Trying to beat the big battalions of the Weir and Hayes camp might, for most Victorian trainers, feel like trying to take on a tank with a pea shooter.

But that doesn’t mean that when the chasing pack get a good horse they don’t know how to prepare it to win big races, and none has proved that better this season than Mick Price.

The Caulfield trainer has far fewer resources – a third of the amount of runners the big two have sent out this season – yet he has been able to capture four Group One races, two in Melbourne and two in Sydney.

The wins have been achieved with two and three-year-olds, over different distances, with colts and fillies, and all during high profile carnivals the most competitive time of the year.

Price has held a license since 1991 and has always managed to find a top liner every year or two with horses like Heart of Dreams, Pompeii Ruler and that terrific sprinter Lankan Rupee making him a player in some of the sport’s biggest races.

But he has plenty of reason to be optimistic that his latest crop of group one winners could see him play a prominent role in some of the biggest events of the spring later this year.

Seabrook, a two year old filly who landed the Group One Champagne Stakes at Randwick on Saturday under long time Price ally Damien Oliver is the latest to join the Group One roster.

Mighty Boss, who sprang that 100-1 success in the Caulfield Guineas in October and Hiyaam, who took out the 2000 metre Vinery Stakes for three year old fillies at Rosehill during the Sydney carnival are two of the other scorers for the stable at the highest level this season.

But perhaps the most exciting is Grunt, who landed the Australian Guineas (also under Oliver) during the Melbourne autumn carnival in March.

Price believes the colt, a son of NZ stallion O’Reilly, could compete in the sport’s most storied races next season as the lightly raced galloper (he has had only five starts, winning the last four) should show plenty of improvement from three to four.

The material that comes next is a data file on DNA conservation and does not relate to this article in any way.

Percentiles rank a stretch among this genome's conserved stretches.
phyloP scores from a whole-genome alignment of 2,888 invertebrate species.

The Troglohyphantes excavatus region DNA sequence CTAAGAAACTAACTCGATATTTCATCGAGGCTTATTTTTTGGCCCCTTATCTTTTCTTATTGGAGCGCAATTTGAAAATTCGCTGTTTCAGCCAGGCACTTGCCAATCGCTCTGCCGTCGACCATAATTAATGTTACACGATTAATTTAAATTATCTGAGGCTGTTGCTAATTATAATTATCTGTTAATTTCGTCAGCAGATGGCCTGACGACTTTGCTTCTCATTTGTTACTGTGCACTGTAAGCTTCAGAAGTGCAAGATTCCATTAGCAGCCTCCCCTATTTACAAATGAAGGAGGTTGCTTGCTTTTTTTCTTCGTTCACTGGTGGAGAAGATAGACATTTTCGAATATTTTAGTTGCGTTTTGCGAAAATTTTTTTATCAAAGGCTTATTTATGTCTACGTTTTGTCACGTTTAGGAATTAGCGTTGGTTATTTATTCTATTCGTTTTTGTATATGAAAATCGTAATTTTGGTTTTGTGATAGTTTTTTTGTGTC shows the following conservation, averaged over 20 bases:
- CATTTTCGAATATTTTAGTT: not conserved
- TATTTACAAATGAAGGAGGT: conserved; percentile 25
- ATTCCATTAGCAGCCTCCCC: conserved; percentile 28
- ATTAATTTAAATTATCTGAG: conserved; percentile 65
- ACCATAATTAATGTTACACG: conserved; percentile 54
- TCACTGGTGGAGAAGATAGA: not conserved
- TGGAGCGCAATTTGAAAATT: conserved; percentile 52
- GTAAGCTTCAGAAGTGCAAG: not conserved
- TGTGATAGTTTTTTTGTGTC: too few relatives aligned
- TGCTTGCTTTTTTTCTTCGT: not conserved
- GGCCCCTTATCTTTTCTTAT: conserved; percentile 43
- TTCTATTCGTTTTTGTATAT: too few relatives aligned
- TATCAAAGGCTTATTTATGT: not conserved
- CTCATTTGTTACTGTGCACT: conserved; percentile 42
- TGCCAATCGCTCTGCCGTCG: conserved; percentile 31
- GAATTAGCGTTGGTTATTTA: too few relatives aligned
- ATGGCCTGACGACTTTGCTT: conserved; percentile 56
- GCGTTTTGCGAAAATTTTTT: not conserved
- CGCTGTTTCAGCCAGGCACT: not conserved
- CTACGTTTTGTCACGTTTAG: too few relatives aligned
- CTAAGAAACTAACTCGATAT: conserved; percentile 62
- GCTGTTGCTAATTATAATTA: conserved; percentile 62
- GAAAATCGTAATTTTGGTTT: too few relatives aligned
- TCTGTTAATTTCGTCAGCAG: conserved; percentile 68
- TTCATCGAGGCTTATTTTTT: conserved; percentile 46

“We don’t have the runners. Everyone see the big two, that’s fine, I get that, but with 75 boxes, we do our best.

“Grunt… he has to be a Cox Plate horse, or he might be a Caulfield or Melbourne Cup horse. As a four year old I am not sure if he is a bit immature. He is an entire, so we need to be winning a Cox Plate with him if we can.”

Price was full of praise for Oliver’s horsemanship on Seabrook, a filly who has not always had a lot of luck. She was unfortunate not to get a run in the Blue Diamond, and since Price aimed her at Sydney she has run in most of the big two-year-old races in NSW including finishing fifth in the Golden Slipper.

”I think the ride wins the race, drawn the outside, to ride her like that, go straight to the fence and then save all that ground the ride wins the race.

”That’s how confident D Oliver is of D Oliver’s ability. That’s what makes him a Group One jockey. That’s what separates him.”

Price and the former champion go back a long way.

”He rode my first winner. When he did time (Oliver was suspended for 10 months in 2012 for betting in a race) his first ride back was for us, which won at Geelong Synthetic, Lion Of Belfort.

“I did that deliberately because I said I was going to support this bloke when he came back.”

Any two-year-old that wins at 1600m might be expected to stay 2400m as a three-year-old, but Price says Seabrook is more likely to be kept at shorter trips.

“She is a big lengthy athletic, big nostrilled, clean winded filly out of a Don Eduardo mare. I think I would be aiming for the Thousand Guineas, not the Oaks.”


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